Though vibrant and relevant answers to these questions require input from those closest to us and our ministries, I’ll offer here a few ideas to get the ball rolling.

Mandatory Naps

This isn’t as crazy as it sounds. I know a youth pastor who scheduled mandatory nap time into all the retreats and trips she led for her youth group. It took some time for the tradition to take root, but it wasn’t long before the youth named nap-time as one of the primary reasons to go on youth trips. When new youth come along, they sometimes scoff, yet the youth who know the grace of the naps quickly defend the quiet time. The napping tradition echoes the theological conviction of the seventh day of creation: rest is integral to our identity. It’s just part of who we are.


In 1859, nursing pioneer Florence Nightingale wrote, “Unnecessary noise is the most cruel abuse of care which can be inflicted on either the sick or the well.” Contemporary science suggests Nightingale had it right, but do we ever give our young people the gift of silence? Or are we more likely to frantically fill every moment with noise (talking, music, videos, earbuds, etc.)? Just this week, I spoke with a youth pastor who works in an affluent community in Florida. She incorporates extended times of silence into prayer with her junior highers. At the end of a recent gathering, she gave them the choice of ending a bit early or doing silent prayer. They chose silent prayer. How might we regularly include silence into the rhythms of our ministries?

Slow Food (not what you think)

For many of us, quick meals at fast food joints while traveling from one place to another are part and parcel of our youth ministries. We have to get to the retreat by 8:00 Friday night; we left right after school; we stop in a hurry; “Everybody eat as quickly as you can so we can get on the road!”

What would it look like to orchestrate meals with our youth that are intentionally slow? In Genesis 1, the description of the sixth day includes explicit mention of food. God provides food for all creation (Genesis 1:29-30). Then comes Day Seven. It implies there may have been some slow dining on that first Sabbath. When God provides manna in the wilderness for the Israelites, the Sabbath instruction forbids gathering manna but commands eating (Exodus 16:25). What if a slow meal sensitizes us to God’s presence and provision?


I’m on tricky ground here because many who lead youth ministries also take the lead when it comes to worship. That may not feel like rest. It may not be rest. Yet vast swaths of the Judeo-Christian tradition have included and continue to include worship of God (prayers, song, teaching, sacraments) within their Sabbath keeping. At some level, we might even argue that worship is the whole point. At its best, our worship of God reminds us that human achievement, status, and accomplishment have never been enough to bring us to life or save us from ourselves or others. God alone brings life and salvation. Both Sabbath and worship point to this. Maybe we can thoughtfully put them together. Even if leading worship is part of our job, at the least we can teach young people how worship at its best embodies holy rest.

A Word of Caution

I’d like to think all of this sounds enticing – like a delectable multi-course meal. Through the Sabbath, God does offer an extraordinary invitation. Yet if we’re addicted to noise, productivity, and fast everything like I think we are, then we should be prepared for a real struggle. The Sabbath challenges identities rooted in ceaseless motion or getting stuff done. It calls for their passing. If your journey is anything like mine, this means that the Sabbath journey will go through anxiety and death, not around it.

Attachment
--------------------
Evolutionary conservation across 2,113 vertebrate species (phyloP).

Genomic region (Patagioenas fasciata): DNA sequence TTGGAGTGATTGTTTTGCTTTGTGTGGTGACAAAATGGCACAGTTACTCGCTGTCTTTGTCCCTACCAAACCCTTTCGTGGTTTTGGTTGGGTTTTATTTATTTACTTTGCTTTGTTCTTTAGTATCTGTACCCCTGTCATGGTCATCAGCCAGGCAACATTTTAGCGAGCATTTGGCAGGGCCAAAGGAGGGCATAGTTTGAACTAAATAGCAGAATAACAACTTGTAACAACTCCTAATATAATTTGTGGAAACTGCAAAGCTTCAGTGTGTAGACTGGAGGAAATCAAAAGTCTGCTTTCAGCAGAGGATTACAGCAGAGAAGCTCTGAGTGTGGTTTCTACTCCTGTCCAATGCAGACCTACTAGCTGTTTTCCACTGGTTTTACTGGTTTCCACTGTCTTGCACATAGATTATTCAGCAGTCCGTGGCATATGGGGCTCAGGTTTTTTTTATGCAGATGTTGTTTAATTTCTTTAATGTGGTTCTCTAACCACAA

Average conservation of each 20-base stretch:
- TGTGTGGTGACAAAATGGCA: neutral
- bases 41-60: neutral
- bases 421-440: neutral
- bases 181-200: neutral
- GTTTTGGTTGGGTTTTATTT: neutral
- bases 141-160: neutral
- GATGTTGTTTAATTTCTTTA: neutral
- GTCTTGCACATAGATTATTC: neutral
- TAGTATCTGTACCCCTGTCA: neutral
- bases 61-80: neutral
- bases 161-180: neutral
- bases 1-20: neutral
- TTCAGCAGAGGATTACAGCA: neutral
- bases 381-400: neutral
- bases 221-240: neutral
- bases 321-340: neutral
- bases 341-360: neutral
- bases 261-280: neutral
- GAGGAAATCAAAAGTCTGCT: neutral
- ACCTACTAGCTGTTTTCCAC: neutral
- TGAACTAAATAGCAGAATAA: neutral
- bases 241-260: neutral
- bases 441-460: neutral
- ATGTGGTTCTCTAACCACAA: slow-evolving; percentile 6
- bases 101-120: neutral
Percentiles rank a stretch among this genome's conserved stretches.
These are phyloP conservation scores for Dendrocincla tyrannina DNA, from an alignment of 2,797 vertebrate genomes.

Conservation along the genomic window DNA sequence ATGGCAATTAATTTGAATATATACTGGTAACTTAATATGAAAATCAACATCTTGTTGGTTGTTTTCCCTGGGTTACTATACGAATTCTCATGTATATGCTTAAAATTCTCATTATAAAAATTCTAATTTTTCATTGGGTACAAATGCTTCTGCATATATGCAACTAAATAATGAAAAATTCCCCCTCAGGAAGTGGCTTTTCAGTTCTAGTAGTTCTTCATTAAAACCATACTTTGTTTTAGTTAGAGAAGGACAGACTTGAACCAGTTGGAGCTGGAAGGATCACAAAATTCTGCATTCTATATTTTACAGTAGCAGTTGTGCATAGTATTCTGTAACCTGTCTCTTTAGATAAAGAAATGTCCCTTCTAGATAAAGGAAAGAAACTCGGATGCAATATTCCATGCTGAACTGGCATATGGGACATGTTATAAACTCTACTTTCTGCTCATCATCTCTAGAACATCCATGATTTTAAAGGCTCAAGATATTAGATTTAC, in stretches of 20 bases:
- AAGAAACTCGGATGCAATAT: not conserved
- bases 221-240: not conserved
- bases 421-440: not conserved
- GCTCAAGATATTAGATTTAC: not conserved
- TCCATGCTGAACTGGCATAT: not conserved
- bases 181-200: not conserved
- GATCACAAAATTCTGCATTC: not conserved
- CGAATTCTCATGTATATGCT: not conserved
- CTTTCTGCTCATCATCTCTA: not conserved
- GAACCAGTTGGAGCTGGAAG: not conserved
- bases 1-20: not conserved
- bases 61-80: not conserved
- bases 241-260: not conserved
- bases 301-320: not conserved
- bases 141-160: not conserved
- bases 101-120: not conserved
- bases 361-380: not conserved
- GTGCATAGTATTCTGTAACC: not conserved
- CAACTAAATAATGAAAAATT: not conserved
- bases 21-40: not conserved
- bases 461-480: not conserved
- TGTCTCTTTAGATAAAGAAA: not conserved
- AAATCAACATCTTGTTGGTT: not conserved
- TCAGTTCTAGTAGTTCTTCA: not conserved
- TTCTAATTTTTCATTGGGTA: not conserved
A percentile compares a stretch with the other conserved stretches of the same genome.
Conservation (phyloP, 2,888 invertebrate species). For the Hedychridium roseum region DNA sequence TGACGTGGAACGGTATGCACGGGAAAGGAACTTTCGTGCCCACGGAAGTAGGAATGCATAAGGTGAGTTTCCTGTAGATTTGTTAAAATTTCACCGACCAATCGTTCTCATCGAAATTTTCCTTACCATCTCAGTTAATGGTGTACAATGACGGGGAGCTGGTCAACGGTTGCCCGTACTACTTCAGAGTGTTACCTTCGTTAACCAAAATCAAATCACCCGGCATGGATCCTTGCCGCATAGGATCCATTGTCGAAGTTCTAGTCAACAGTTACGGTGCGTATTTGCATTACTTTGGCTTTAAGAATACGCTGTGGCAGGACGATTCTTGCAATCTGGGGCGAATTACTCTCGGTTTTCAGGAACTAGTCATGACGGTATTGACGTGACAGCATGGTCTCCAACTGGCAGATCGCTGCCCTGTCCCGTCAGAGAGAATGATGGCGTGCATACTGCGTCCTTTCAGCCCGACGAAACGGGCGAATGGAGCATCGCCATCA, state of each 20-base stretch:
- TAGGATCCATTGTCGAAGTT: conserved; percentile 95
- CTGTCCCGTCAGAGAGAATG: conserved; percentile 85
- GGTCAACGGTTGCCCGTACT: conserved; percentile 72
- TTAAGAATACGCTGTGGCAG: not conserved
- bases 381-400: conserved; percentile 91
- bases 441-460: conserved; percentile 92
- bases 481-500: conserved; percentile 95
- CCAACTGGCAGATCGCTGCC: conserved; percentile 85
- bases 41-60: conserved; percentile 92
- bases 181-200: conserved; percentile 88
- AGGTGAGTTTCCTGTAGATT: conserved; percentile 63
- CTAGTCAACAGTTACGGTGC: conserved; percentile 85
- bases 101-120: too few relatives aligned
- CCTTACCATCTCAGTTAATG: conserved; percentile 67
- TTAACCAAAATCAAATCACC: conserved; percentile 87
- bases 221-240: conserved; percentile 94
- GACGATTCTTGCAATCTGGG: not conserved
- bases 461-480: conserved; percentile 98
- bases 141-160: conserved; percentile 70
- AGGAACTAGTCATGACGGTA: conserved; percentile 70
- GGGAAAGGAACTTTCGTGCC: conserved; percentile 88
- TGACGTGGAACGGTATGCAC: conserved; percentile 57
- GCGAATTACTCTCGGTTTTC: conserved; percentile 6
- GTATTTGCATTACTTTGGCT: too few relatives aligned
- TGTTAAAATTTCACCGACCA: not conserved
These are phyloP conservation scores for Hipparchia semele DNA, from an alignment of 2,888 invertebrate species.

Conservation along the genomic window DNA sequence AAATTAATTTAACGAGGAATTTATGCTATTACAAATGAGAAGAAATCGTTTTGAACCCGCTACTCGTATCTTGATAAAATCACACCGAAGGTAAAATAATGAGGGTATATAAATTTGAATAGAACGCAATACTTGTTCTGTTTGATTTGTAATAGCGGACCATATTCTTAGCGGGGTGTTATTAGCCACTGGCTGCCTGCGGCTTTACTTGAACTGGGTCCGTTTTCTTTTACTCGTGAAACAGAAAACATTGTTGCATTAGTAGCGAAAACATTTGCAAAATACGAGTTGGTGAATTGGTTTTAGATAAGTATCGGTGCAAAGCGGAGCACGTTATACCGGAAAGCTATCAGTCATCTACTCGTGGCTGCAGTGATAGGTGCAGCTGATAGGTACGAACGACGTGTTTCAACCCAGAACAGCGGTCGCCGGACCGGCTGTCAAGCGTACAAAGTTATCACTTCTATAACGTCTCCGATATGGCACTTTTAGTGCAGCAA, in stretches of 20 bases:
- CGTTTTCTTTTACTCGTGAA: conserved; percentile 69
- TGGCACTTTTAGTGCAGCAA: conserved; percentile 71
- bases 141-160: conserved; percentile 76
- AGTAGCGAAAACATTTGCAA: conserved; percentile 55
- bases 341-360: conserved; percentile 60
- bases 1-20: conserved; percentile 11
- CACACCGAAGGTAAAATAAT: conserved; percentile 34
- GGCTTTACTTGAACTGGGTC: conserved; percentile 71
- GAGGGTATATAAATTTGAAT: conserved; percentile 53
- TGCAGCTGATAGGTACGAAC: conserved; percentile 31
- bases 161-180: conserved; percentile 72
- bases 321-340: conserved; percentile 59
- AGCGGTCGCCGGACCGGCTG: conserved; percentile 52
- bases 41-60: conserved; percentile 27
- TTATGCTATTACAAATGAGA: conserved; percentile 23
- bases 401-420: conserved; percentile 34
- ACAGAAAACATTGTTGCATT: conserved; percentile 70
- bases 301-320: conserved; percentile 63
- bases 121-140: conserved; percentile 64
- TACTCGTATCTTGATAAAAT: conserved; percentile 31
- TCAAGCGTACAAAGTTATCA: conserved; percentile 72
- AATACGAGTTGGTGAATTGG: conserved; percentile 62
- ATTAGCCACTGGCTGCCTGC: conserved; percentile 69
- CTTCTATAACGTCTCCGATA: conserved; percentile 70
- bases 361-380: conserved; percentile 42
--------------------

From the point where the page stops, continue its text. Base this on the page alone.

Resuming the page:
Thankfully, we serve a resurrection God who would never lead us through the death of any identity unless a truer, more faithful identity was already prepared. The hope is that in the end we may hear God’s stunning affirmation: “You are my beloved child.”

May it be so.

This blog is excerpted and adapted from Disorienting Grace: Youth, Sabbath, and the Hope of a Grace-Rooted Identity by Nathan T. Stucky, William B. Eerdmans Publishing, forthcoming.

[1] As reported by John Medina.  John Medina, Brain Rules: 12 Principles for Surviving and Thriving at Work, Home, and School (Seattle: Pear Press, 2008), 151-2.

[2] Medina, Brain Rules, 152.

[3] Richard T. Moore, Rachel Kaprielian, and John Auerbach, “Asleep at the Wheel: Report of the Special Commission on Drowsy Driving” February 2009, available at

[4] Ibid, 42ff.

[5] Barth, CD, III/1, 213.

This article was made possible by Science for Youth Ministry in association with Luther Seminary and the John Templeton Foundation. Learn more at or on Facebook at

About the Author: Nathan T. Stucky

The Rev. Nathan T. Stucky, Ph.D., hails from Kansas but lives in Princeton, NJ, where he serves as Director of the Farminary Project at Princeton Theological Seminary. An ordained Mennonite (Mennonite Church USA), Nate’s work with the Farminary integrates theological education with small-scale, sustainable agriculture at Princeton Seminary’s 21-acre farm. He has a special interest in the role of community formation and Sabbath in the education of pastors, church leaders, youth ministers, parents, and young people.  A musician, frequent retreat speaker, and farmer, Nate holds a B.A. in music from Bethel College (Kansas), and a M.Div. from Princeton Seminary.  Before coming to Princeton Seminary, Nate worked in youth ministry and farming.  He and his wife, Janel, are the happy parents of Joshua (11), Jenna (8) and Isaac (5).